Let’s say in your pirate game you need to transfer loot from one player (A) to another (B), over the network.
Let’s say you use HTTP.
Let’s say that you call your server to start the transfer.
The HTTP request library returns back a response object, with a status code, and a response body.
However, maybe player A’s network connection fails before the request completes. The library can do a few things. It can return a response object indicating what happened, or it can throw an exception.
In this case the library just returns a status code and response body, and since an invalid network connection does not fit within the bounds of that interface, all it can do is either silently fail or throw an exception since this is an exceptional condition. You don’t normally expect this to happen, it’s an exception.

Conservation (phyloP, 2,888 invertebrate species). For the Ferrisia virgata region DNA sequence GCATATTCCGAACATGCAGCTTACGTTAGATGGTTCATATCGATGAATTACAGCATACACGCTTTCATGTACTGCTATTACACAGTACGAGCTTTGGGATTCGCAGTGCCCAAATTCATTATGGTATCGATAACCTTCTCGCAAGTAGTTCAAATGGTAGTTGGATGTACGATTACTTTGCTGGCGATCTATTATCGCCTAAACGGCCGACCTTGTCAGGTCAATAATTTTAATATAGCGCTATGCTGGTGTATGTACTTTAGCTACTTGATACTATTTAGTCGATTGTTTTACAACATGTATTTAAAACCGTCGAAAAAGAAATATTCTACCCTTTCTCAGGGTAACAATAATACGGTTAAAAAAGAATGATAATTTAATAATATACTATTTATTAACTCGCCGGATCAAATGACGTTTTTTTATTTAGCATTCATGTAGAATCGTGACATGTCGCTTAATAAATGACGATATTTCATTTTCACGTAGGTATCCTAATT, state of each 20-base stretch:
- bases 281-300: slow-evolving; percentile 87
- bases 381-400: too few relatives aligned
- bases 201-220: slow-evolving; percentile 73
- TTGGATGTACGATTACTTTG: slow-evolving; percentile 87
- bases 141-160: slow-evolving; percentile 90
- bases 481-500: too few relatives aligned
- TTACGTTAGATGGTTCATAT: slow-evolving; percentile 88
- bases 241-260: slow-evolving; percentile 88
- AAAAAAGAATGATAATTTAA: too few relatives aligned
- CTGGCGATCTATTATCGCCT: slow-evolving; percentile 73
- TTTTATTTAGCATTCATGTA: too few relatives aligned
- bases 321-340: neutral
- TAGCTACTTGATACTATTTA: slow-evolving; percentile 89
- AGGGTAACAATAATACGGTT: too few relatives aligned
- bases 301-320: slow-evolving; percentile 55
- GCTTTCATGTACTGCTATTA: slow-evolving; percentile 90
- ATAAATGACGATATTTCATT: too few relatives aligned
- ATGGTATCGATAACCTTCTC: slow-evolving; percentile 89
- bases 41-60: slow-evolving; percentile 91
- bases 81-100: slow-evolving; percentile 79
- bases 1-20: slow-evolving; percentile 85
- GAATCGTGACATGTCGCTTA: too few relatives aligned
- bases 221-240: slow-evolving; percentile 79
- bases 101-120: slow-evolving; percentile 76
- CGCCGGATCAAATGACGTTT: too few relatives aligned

Exceptions are used whenever you want to handle control flow that is out of bounds of the consumed interface. For example we get by without exceptions in C, because everything has to return an error code (or maybe a pointer to where one gets populated). But then you have to check “if this didn’t fail” everywhere. But then we’re just getting into personal preferences.